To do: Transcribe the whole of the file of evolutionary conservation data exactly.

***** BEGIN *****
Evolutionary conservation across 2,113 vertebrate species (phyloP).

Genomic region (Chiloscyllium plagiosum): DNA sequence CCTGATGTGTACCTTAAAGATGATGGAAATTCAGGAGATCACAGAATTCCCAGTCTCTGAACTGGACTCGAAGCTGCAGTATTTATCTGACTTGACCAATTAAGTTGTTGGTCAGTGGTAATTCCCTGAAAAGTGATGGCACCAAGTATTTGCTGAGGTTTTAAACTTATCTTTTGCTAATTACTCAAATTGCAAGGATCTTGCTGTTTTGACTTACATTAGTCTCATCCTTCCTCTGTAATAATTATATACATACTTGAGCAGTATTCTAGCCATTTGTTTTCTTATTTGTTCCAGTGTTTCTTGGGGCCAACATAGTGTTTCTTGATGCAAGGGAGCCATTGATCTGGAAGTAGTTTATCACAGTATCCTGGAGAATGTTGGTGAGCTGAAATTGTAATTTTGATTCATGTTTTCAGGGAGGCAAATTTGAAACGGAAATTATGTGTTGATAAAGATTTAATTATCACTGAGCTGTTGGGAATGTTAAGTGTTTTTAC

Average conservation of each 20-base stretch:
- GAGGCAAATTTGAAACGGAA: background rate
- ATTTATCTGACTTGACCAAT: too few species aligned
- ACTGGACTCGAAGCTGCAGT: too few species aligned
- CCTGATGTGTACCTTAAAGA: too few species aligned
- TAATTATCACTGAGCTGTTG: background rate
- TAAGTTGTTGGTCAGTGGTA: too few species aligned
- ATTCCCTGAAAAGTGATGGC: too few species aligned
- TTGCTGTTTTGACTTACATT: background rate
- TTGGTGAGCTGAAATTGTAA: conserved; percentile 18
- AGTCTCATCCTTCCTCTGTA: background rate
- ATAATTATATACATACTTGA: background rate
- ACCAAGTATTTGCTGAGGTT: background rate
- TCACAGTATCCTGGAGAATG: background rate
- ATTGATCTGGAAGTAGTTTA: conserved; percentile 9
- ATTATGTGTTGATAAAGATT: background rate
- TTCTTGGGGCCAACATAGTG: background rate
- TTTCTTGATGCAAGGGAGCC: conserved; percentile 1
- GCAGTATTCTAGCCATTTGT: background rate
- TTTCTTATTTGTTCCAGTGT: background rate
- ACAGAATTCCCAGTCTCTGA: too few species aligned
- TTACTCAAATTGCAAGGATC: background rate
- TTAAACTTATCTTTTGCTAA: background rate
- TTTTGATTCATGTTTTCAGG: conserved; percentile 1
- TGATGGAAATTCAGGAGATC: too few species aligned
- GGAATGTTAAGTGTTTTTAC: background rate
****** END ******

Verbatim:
Evolutionary conservation across 2,113 vertebrate species (phyloP).

Genomic region (Chiloscyllium plagiosum): DNA sequence CCTGATGTGTACCTTAAAGATGATGGAAATTCAGGAGATCACAGAATTCCCAGTCTCTGAACTGGACTCGAAGCTGCAGTATTTATCTGACTTGACCAATTAAGTTGTTGGTCAGTGGTAATTCCCTGAAAAGTGATGGCACCAAGTATTTGCTGAGGTTTTAAACTTATCTTTTGCTAATTACTCAAATTGCAAGGATCTTGCTGTTTTGACTTACATTAGTCTCATCCTTCCTCTGTAATAATTATATACATACTTGAGCAGTATTCTAGCCATTTGTTTTCTTATTTGTTCCAGTGTTTCTTGGGGCCAACATAGTGTTTCTTGATGCAAGGGAGCCATTGATCTGGAAGTAGTTTATCACAGTATCCTGGAGAATGTTGGTGAGCTGAAATTGTAATTTTGATTCATGTTTTCAGGGAGGCAAATTTGAAACGGAAATTATGTGTTGATAAAGATTTAATTATCACTGAGCTGTTGGGAATGTTAAGTGTTTTTAC

Average conservation of each 20-base stretch:
- GAGGCAAATTTGAAACGGAA: background rate
- ATTTATCTGACTTGACCAAT: too few species aligned
- ACTGGACTCGAAGCTGCAGT: too few species aligned
- CCTGATGTGTACCTTAAAGA: too few species aligned
- TAATTATCACTGAGCTGTTG: background rate
- TAAGTTGTTGGTCAGTGGTA: too few species aligned
- ATTCCCTGAAAAGTGATGGC: too few species aligned
- TTGCTGTTTTGACTTACATT: background rate
- TTGGTGAGCTGAAATTGTAA: conserved; percentile 18
- AGTCTCATCCTTCCTCTGTA: background rate
- ATAATTATATACATACTTGA: background rate
- ACCAAGTATTTGCTGAGGTT: background rate
- TCACAGTATCCTGGAGAATG: background rate
- ATTGATCTGGAAGTAGTTTA: conserved; percentile 9
- ATTATGTGTTGATAAAGATT: background rate
- TTCTTGGGGCCAACATAGTG: background rate
- TTTCTTGATGCAAGGGAGCC: conserved; percentile 1
- GCAGTATTCTAGCCATTTGT: background rate
- TTTCTTATTTGTTCCAGTGT: background rate
- ACAGAATTCCCAGTCTCTGA: too few species aligned
- TTACTCAAATTGCAAGGATC: background rate
- TTAAACTTATCTTTTGCTAA: background rate
- TTTTGATTCATGTTTTCAGG: conserved; percentile 1
- TGATGGAAATTCAGGAGATC: too few species aligned
- GGAATGTTAAGTGTTTTTAC: background rate